Michigan in the Civil War

“Get me a Michigan Regiment… quick!” –General Philip Kearny

Although no battles occurred on state soil, Michigan residents played a crucial role in the American Civil War, from the first shots at Fort Sumter, South Carolina until the final surrender at Appomattox Courthouse, Virginia. Not all Michiganders were in favor of going to war, but when the war came, thousands of Michigan men and women willingly stepped forward to help secure the Union.

This traveling exhibition from the Detroit Historical Society features 10 free-standing kiosks, each of which examines a different theme regarding Michigan’s role in the war. Over 60 artifacts and photos give the visitor insight into the ordinary and extraordinary lives that helped shape the history of the United States.

The 10 kiosks of Michigan in the Civil War each feature a different theme:

  • Michigan in the Civil War
    Governor Austin Blair ensured Michigan contributed more than its fair share to the Union cause, securing the state’s lasting Civil War legacy.
  • Women in the Civil War
    While they couldn’t be soldiers, Michigan women fought hard on the home front, and sometimes on the front lines. Be it as a nurse, spy or business owner, the roles women played were critical to the war effort.
  • The Iron Brigade: MI 24th Infantry
    The stalwart soldiers of the Michigan 24th Infantry suffered more losses than any regiment at the Battle of Gettysburg, but were instrumental in stopping the northward Confederate advance.
  • Unsung Heroes: Engineers and Mechanics
    The 1st Michigan Engineers and Mechanics waged war by building up Union infrastructure, and sabotaging that of the Confederacy.
  • The Civil War in the News
    Advancements in printing technology, the electric telegraph and special correspondents allowed news of the war to reach home faster than ever before.
  • A Soldier’s Life
    The 90,000 Michigan men who served in the Civil War sought to maintain some semblance of their life at home. Games, instruments and letters were invaluable during the countless hours of camp life.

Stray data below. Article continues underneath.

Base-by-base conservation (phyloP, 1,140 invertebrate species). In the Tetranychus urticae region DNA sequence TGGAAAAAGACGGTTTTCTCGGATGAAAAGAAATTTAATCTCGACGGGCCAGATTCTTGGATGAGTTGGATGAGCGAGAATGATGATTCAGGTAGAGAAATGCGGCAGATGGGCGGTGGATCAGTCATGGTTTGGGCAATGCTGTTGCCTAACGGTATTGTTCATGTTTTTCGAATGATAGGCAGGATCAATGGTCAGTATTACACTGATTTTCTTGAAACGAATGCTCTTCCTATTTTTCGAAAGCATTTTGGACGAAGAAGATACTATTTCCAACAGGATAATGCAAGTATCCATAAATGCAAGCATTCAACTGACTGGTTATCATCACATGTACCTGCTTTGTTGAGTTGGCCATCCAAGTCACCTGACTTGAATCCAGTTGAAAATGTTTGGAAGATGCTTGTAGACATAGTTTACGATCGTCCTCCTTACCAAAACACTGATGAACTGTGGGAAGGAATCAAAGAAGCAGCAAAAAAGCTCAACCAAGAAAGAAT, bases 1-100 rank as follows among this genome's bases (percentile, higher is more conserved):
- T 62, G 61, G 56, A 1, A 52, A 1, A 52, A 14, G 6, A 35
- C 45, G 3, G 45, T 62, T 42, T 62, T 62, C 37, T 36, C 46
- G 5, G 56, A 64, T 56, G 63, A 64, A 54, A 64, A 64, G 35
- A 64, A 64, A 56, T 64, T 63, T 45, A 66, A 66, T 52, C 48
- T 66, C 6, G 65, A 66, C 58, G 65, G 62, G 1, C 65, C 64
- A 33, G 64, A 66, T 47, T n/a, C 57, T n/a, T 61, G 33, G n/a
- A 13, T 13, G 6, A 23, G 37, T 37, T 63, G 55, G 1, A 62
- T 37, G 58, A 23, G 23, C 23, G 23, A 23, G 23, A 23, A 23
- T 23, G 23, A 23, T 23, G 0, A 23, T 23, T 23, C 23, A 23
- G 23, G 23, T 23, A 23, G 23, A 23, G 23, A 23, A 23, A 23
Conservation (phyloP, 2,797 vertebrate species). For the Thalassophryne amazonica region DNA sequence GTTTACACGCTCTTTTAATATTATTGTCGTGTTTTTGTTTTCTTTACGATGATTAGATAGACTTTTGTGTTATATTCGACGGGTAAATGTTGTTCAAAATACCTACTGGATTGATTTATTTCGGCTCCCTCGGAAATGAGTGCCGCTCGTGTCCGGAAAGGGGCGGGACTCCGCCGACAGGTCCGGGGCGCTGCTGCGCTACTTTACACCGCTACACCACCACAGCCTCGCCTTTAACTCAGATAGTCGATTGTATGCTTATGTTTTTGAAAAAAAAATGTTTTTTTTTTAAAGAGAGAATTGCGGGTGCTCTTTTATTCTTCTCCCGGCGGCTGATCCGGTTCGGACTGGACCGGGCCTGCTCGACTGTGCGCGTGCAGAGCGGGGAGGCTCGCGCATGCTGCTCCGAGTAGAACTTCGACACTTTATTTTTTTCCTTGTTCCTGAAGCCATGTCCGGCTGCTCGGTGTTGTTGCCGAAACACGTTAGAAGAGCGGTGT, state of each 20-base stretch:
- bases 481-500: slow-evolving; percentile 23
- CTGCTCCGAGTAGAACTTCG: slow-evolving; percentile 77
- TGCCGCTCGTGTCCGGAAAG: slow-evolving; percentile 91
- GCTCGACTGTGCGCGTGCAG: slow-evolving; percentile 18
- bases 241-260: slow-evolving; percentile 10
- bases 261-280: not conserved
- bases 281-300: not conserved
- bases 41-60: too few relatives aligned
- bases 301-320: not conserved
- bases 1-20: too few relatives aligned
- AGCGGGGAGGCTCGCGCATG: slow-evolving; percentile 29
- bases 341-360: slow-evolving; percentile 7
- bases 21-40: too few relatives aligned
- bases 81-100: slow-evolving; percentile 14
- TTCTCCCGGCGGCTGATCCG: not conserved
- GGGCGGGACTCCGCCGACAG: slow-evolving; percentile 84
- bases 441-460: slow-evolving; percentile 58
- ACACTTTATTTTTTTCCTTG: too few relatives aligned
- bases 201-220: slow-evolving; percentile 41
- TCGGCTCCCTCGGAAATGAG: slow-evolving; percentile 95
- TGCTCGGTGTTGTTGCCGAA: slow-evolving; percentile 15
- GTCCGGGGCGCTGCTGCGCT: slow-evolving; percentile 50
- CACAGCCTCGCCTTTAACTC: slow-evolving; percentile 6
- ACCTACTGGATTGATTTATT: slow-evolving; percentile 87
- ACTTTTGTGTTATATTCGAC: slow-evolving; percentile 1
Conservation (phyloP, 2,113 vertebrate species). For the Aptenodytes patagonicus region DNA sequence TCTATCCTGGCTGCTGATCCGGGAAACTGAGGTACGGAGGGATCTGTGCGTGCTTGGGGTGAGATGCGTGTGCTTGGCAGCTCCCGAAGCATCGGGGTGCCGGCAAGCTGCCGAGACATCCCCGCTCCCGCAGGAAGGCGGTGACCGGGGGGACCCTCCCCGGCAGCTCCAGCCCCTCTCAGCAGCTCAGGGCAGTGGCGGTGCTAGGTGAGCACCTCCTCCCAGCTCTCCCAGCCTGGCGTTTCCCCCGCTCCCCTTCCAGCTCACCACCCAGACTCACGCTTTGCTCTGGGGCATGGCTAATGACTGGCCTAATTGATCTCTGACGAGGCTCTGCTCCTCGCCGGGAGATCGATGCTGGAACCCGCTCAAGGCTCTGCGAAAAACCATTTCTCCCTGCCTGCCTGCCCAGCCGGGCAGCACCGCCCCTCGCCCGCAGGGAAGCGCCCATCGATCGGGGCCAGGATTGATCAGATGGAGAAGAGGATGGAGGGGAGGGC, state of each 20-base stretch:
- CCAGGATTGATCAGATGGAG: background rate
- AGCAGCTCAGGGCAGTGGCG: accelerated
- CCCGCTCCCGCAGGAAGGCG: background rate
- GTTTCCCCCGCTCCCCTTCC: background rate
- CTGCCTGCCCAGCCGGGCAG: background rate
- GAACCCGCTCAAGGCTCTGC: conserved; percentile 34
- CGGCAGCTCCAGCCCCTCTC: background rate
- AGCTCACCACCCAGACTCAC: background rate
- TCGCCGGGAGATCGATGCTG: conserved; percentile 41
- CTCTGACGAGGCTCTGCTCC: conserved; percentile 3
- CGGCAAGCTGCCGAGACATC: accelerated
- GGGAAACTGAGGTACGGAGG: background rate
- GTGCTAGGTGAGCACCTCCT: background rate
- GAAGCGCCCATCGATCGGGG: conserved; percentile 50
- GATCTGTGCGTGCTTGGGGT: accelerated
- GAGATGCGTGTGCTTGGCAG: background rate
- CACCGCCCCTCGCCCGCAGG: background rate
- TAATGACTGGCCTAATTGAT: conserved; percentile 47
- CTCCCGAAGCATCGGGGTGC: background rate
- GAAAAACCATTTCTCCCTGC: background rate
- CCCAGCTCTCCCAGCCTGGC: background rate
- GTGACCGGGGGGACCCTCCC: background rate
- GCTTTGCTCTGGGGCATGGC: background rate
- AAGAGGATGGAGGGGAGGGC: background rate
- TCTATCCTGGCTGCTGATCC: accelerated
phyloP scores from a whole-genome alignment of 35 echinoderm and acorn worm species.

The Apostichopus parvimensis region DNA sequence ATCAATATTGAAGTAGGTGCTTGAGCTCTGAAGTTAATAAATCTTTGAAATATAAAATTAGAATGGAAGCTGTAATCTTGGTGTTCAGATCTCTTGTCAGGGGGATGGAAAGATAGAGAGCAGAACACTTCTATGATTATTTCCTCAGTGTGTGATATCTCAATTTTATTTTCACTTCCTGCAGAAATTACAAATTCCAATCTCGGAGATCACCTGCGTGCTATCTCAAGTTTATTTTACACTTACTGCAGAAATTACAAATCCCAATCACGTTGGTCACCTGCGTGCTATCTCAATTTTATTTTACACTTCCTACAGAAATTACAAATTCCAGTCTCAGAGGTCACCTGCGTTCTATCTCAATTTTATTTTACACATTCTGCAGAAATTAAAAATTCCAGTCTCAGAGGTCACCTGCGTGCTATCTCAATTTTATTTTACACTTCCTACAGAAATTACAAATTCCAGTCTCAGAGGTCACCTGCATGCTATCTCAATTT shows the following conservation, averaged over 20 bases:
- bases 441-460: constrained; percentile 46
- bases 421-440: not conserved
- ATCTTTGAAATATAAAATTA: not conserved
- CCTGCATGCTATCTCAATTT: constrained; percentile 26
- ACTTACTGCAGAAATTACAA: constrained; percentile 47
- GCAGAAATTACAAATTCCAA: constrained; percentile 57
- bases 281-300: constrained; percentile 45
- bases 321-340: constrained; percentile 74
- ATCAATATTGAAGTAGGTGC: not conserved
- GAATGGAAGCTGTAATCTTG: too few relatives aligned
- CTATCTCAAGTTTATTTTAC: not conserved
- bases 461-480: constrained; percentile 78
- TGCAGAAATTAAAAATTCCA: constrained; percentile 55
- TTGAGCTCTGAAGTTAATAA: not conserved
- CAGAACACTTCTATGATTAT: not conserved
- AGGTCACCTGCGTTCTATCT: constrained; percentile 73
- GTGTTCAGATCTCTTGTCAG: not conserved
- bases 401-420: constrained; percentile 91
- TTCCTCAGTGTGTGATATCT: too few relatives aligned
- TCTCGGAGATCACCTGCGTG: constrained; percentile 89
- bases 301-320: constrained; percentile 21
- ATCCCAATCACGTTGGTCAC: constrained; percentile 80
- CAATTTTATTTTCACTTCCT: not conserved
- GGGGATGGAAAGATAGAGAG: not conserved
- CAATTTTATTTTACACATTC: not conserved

• United States Colored Troops
    Though unable to enlist at the beginning of the war, African American soldiers composed about 10 percent of entire Union army by the war’s end. Some gave up their safety in Canada to return and fight.
  • The Music Makers
    Music was an indispensable tool for both the Union and Confederate Armies. It was integral to boosting morale and issuing orders in the din of battle.
  • Post War: the Grand Army of the Republic
    Camaraderie flourished at local G.A.R. posts, where veterans could catch up with fellow soldiers. The group became a massive political influence in the years following the Civil War.
  • Monuments to the Civil War
    The Civil War had a profound effect on the nation, and it is remembered in many ways, including the monuments erected in communities across the country.

Exhibit Specifications

Space: Full exhibition takes up 200~400 sq. ft. based on configuration.


  • Kiosk base – 43” x 24” x 8”
  • Glass panel height – 70”
  • Intro kiosk banner height – 75.75”

Loan fee:

  • Full exhibition - $2,250 /per 3 months
  • Partial Exhibition – Price to be determined based on quantity of kiosks being rented. $350 per kiosk/ per 3 months.

For more information, or to schedule a rental, please contact:

Jeremy Dimick
Manager of Collections


Bill Pringle
Curatorial Assistant

Pontoon bridge Sarah Edmonds Recruitment Flyer